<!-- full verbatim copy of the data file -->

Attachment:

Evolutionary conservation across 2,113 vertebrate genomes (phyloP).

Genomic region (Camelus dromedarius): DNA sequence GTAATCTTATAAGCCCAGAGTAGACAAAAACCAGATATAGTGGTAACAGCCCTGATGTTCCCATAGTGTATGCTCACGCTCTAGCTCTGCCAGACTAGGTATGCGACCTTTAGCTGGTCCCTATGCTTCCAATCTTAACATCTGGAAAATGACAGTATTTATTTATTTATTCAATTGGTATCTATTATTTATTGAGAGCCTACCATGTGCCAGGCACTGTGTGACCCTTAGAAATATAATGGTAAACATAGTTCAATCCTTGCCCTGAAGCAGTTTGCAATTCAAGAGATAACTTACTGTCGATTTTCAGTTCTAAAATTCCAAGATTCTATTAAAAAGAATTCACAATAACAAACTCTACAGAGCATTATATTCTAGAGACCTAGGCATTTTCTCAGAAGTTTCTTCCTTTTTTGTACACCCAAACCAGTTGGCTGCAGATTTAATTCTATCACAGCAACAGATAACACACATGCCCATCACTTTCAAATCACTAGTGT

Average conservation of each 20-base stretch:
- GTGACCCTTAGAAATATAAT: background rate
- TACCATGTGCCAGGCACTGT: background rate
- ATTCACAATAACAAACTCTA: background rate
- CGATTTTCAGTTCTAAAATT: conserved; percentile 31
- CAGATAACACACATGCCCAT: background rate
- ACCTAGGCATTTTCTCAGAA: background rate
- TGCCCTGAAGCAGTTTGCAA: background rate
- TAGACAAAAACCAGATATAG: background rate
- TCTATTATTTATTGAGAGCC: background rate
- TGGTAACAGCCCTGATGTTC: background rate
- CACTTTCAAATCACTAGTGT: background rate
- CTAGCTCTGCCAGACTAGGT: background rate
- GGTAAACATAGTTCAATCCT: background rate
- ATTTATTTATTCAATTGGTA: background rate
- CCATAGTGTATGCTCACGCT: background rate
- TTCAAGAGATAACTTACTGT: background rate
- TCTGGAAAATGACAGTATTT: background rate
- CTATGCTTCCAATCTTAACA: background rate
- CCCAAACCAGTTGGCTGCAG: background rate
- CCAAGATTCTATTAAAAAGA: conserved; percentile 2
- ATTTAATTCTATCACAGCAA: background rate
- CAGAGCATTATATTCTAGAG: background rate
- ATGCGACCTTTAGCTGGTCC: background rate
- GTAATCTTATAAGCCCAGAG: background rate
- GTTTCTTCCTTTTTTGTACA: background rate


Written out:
Evolutionary conservation across 2,113 vertebrate genomes (phyloP).

Genomic region (Camelus dromedarius): DNA sequence GTAATCTTATAAGCCCAGAGTAGACAAAAACCAGATATAGTGGTAACAGCCCTGATGTTCCCATAGTGTATGCTCACGCTCTAGCTCTGCCAGACTAGGTATGCGACCTTTAGCTGGTCCCTATGCTTCCAATCTTAACATCTGGAAAATGACAGTATTTATTTATTTATTCAATTGGTATCTATTATTTATTGAGAGCCTACCATGTGCCAGGCACTGTGTGACCCTTAGAAATATAATGGTAAACATAGTTCAATCCTTGCCCTGAAGCAGTTTGCAATTCAAGAGATAACTTACTGTCGATTTTCAGTTCTAAAATTCCAAGATTCTATTAAAAAGAATTCACAATAACAAACTCTACAGAGCATTATATTCTAGAGACCTAGGCATTTTCTCAGAAGTTTCTTCCTTTTTTGTACACCCAAACCAGTTGGCTGCAGATTTAATTCTATCACAGCAACAGATAACACACATGCCCATCACTTTCAAATCACTAGTGT

Average conservation of each 20-base stretch:
- GTGACCCTTAGAAATATAAT: background rate
- TACCATGTGCCAGGCACTGT: background rate
- ATTCACAATAACAAACTCTA: background rate
- CGATTTTCAGTTCTAAAATT: conserved; percentile 31
- CAGATAACACACATGCCCAT: background rate
- ACCTAGGCATTTTCTCAGAA: background rate
- TGCCCTGAAGCAGTTTGCAA: background rate
- TAGACAAAAACCAGATATAG: background rate
- TCTATTATTTATTGAGAGCC: background rate
- TGGTAACAGCCCTGATGTTC: background rate
- CACTTTCAAATCACTAGTGT: background rate
- CTAGCTCTGCCAGACTAGGT: background rate
- GGTAAACATAGTTCAATCCT: background rate
- ATTTATTTATTCAATTGGTA: background rate
- CCATAGTGTATGCTCACGCT: background rate
- TTCAAGAGATAACTTACTGT: background rate
- TCTGGAAAATGACAGTATTT: background rate
- CTATGCTTCCAATCTTAACA: background rate
- CCCAAACCAGTTGGCTGCAG: background rate
- CCAAGATTCTATTAAAAAGA: conserved; percentile 2
- ATTTAATTCTATCACAGCAA: background rate
- CAGAGCATTATATTCTAGAG: background rate
- ATGCGACCTTTAGCTGGTCC: background rate
- GTAATCTTATAAGCCCAGAG: background rate
- GTTTCTTCCTTTTTTGTACA: background rate